Kashmir Crisis is a quite simple card-based game for two players. It takes about 15 minutes to play. You need to print out the rules and player aid card, and optionally the player mat to help keep things organized – you also need a deck of ordinary playing cards, with one Joker.

During each game turn, players will begin by revealing the Event Card that will be in effect during that turn. Then, both players will receive a number of cards from a deck of ordinary playing cards, and play them onto Diplomatic, Information or Military Fronts (or keep them in a Reserve, for a later turn). After this, players will compare the totals of cards played to see if one player will score Victory Points on a given Front, and whether one or both players will lose cards and Victory Points.

Originally we started with something that abstractly looked at the 30 year insurgency in Kashmir, but soon decided to focus on events subsequent to the February 2019 suicide bomber attack at Pulwama. We still plan on doing a more detailed game that looks at different periods/campaigns within the insurgency; it might work well as a module in the District Commander series. Nathaniel and I are going to explore this in the next while.

So, here are the files – I hope you will give this a try, and try to enjoy it in the spirit in which it is offered. [edited to add: the “1sep” rules and “13nov” player aid card now available have an additional optional rule with an alternate, “sudden death” victory option; they replace the “28aug” version]

kc-rules-1sep19 rules

kc-pac-13nov19  player aid card

kc play mat 22aug19 play mat for cards

KC Narrative Prompts narrative prompts sheet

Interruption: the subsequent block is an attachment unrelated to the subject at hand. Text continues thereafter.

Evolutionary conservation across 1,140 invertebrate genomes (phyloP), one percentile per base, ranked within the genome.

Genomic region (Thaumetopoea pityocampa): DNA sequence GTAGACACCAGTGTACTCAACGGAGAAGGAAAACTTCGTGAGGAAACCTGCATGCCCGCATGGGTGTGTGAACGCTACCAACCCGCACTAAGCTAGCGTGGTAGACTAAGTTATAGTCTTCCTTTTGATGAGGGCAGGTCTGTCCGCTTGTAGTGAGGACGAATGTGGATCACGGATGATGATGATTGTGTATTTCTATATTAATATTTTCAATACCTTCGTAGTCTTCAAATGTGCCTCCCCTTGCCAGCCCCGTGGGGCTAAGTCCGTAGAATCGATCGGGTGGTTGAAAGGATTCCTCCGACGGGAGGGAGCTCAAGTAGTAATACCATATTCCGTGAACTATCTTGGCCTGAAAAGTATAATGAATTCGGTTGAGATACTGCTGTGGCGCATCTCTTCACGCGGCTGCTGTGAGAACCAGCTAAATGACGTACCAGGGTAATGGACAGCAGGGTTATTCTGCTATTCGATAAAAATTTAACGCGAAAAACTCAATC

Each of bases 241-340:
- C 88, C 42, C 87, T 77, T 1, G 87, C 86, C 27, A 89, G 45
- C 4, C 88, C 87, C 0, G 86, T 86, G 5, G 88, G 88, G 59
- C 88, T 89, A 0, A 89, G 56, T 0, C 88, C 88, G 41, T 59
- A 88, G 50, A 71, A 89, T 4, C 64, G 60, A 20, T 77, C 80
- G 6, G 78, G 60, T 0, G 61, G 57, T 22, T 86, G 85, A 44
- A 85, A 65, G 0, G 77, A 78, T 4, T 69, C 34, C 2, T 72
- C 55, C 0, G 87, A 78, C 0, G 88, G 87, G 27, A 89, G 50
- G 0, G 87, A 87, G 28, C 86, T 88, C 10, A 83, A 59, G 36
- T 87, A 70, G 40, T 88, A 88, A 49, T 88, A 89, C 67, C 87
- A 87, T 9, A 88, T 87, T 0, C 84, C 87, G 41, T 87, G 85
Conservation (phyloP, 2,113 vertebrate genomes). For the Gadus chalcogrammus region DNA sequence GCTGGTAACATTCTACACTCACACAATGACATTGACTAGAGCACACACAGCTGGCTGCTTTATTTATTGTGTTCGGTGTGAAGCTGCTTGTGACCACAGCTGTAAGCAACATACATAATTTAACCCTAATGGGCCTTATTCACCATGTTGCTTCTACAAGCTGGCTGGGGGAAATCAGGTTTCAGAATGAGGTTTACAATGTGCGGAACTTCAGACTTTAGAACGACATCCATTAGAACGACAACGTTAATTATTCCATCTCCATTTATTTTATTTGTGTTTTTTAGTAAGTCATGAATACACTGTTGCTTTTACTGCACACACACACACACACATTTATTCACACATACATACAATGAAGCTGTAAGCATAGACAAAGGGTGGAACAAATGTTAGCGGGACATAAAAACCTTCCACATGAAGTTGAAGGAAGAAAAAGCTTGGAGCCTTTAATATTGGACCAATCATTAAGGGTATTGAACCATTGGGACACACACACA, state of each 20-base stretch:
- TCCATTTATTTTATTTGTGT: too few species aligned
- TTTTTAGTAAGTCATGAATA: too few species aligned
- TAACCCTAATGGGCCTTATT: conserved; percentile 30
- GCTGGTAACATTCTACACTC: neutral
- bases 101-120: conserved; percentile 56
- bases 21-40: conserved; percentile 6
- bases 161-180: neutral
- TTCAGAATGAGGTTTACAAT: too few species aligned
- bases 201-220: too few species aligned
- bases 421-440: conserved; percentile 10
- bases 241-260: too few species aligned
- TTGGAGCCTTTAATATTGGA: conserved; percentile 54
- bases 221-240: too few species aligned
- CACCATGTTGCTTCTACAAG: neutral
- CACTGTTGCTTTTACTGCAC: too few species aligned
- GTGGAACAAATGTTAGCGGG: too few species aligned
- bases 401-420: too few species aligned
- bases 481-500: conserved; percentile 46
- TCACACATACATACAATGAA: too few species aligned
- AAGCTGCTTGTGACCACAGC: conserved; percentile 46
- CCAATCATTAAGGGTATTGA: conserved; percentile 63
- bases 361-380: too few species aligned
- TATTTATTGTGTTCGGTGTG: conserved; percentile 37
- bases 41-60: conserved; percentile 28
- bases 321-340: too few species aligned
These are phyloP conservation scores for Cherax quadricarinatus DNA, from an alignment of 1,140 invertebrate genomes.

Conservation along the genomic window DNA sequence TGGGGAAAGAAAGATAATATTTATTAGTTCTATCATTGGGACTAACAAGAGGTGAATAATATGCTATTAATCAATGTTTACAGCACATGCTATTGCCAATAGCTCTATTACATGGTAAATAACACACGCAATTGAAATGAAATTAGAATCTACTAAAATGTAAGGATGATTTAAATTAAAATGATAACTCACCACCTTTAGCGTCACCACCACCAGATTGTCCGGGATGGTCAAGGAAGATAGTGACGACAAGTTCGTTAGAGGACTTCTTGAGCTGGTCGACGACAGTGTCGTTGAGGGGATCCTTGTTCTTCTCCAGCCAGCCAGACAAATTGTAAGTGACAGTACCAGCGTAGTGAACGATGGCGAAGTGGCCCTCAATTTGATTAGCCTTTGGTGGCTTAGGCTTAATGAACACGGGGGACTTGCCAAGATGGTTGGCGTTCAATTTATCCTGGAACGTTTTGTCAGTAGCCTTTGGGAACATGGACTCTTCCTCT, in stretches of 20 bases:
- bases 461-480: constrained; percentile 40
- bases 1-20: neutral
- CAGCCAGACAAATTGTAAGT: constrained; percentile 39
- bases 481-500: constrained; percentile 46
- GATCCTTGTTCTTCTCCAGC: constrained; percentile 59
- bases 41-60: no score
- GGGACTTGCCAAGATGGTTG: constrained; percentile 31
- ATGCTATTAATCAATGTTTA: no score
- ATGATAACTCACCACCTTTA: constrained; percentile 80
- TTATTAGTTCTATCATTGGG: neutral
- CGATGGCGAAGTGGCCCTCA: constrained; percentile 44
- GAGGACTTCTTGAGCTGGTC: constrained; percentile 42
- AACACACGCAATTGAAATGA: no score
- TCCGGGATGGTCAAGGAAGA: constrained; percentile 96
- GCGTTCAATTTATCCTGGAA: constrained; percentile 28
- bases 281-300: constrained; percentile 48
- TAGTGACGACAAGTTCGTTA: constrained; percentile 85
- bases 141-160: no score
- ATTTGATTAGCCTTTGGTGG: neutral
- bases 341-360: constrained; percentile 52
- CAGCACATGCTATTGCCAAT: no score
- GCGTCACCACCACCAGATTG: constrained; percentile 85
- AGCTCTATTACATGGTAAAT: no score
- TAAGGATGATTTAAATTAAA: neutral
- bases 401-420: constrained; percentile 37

A word on the “narrative prompts”: this game involves placing cards representing resources on different Fronts during play. This abstractly shows the scale of effort a country is investing in obtaining a favourable result in that sphere of activity. For example, the Diplomatic Front concerns a country’s efforts to get international support and assistance for its viewpoint or to condemn its adversary’s, or to pursue legal and economic threats and harassment against the enemy. “Information” is perhaps a somewhat more nebulous concept, relating to message dominance and ability to control the narrative on the conflict. Finally, the “Military” Front is a more straightforward application of covert and overt military forces and assistance to pursue insurgent/ counterinsurgent warfare, or to prepare for large-scale conventional conflict.

Some players will recognize this concept from my pol-mil game Ukrainian Crisis. Others will have no idea what’s going on, what playing a “5” represents, and why a “5” is better than a “3” but not as good as a “7”. To give them a bit of a verbal prompt in building the story of the unfolding of the conflict together (which is the goal of playing a game with another person), we include a sheet of adjectives, verbs and nouns that might help someone describe or imagine what they are doing in the game.